ARLINGTON, Virginia (CNN) — President Barack Obama sidestepped talking about his signature achievement, health care reform, and instead focused on the politics of the government shutdown in a campaign rally to help Virginia Democrat Terry McAuliffe get over the finish line in Tuesday's governor's race.
McAuliffe, a best friend of the Clinton family, has been ahead of Republican Ken Cuccinelli, even if marginally, in every poll of the race taken since mid-July. A victory here Tuesday night could provide some cover to the Obama administration, which has been under fire for a month for the botched roll-out of the Affordable Care Act's sign-up website for the insurance exchange system October 1.
Cuccinelli, who is Virginia's attorney general, has kept up a sustained attack on Obamacare for the past month, calling this election a referendum on the controversial law.
But a high-ranking national Democratic official told CNN that come Wednesday morning (should McAuliffe win, as they expect), the party will circulate videos of Cuccinelli saying repeatedly that if voters like Obamacare - unpopular though it may be - they should vote for McAuliffe.
And yet, even though the president avoided talking about the issue, he was plainly seeking to take advantage of a likely McAuliffe victory.
In his remarks Sunday at the Washington-Lee High School just across the Potomac in northern Virginia's Arlington, he noted that many high-profile figures have come out on the campaign trail for "the Macker," like Bill and Hillary Clinton, and even actress Kerry Washington.
"I was tired of having other people have all the fun," the president said. "I want to get in on the action."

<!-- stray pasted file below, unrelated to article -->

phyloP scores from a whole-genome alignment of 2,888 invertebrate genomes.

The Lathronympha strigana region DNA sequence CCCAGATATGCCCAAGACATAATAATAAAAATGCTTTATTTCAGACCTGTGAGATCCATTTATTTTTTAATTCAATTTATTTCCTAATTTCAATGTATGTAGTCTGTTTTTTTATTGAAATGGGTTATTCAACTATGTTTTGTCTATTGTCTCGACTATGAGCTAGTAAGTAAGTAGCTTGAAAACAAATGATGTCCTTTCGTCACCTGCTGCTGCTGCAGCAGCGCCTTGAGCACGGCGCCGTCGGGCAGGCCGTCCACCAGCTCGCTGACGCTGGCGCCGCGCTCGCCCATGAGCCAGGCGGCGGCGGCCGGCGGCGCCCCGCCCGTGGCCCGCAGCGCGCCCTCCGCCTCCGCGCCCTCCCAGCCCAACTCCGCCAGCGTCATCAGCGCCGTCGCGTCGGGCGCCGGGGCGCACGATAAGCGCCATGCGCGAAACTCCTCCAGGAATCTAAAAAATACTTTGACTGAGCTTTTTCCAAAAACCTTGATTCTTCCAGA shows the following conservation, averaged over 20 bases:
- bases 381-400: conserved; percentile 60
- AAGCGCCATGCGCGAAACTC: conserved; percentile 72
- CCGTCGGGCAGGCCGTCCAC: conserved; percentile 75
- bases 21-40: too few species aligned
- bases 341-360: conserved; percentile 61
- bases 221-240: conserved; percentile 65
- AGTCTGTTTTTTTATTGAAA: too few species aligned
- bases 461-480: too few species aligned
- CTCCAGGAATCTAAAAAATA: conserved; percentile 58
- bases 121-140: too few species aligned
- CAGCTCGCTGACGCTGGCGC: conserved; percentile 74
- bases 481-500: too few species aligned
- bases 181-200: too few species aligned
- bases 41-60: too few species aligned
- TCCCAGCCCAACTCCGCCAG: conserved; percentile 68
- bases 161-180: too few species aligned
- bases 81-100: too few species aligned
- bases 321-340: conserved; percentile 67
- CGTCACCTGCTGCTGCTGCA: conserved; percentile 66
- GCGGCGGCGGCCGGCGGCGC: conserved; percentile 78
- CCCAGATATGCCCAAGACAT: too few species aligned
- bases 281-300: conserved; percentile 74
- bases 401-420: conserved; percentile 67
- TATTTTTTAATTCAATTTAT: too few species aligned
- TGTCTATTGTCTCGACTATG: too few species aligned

Touting his own record, he mentioned that health care costs are "slowing." And blasting Republicans for what he called extremist views, he said, "You don't create jobs by trying to restrict the health care choices that women make."
The second comment is part of McAuliffe's strategy of targeting women voters by calling attention to Cuccinelli's efforts to restrict access to birth control, a position Democrats believe is fatal for Republicans in well-populated areas all over the country, like northern Virginia.
"It's very telling that Terry McAuliffe is spending the final days of the race campaigning with President Obama, just days after it was revealed that the President knowingly misled the American people when he said they could keep their preferred health plans," Richard T. Cullen, Cuccinelli's communications director, said when asked about McAuliffe's strategy.
"McAuliffe has long been a staunch supporter of Obamacare and even supported the public option, which would have put us on a straight path to government-run health care."
While Republicans continue to hammer Democrats on Obamacare, the Democrats continue to return fire by blaming conservatives like Cuccinelli for the government shutdown.
Obama blamed the "extreme right of the Republican Party" for grinding progress to a halt in Washington.
"Here in Virginia, you saw the pain of the first government shutdown in 17 years," he said before criticizing Cuccinelli for saying Friday on Fox News that the shutdown is in the rearview mirror.
"It can't be in the rearview mirror if this is your operative theory of politics," Obama said. The president went on to say that being governor is a practical job, and they cannot afford to be ideologues.
And thanking the handful of former Republican officials who have thrown their support to McAuliffe, the president said: "They understand that the job of governor is not about tearing things down. It's about building folks up."
Obama ended his remarks by warning against complacency because McAuliffe has developed enough of a lead for long enough that Democratic officials now feel comfortable that they have basically put the race away. Having won the state in the last two presidential elections for the first time in decades, he warned that Virginia races are always close.
But the late push in the densely populated northern Virginia suburbs by high-profile Democrats like Obama and Vice President Joe Biden is about more than simply turning out the base for McAuliffe; Democrats are now pushing for a sweep of the state's three top offices.
While they feel confident about winning the governor's and lieutenant governor's races, the attorney general's race between Democrat Mark Herring and Republican Mark Obenshain is closer. If the Democrats can pull off all three, it gives the president a critical talking point and the state's Democratic Party an edge headed into next year's midterm elections.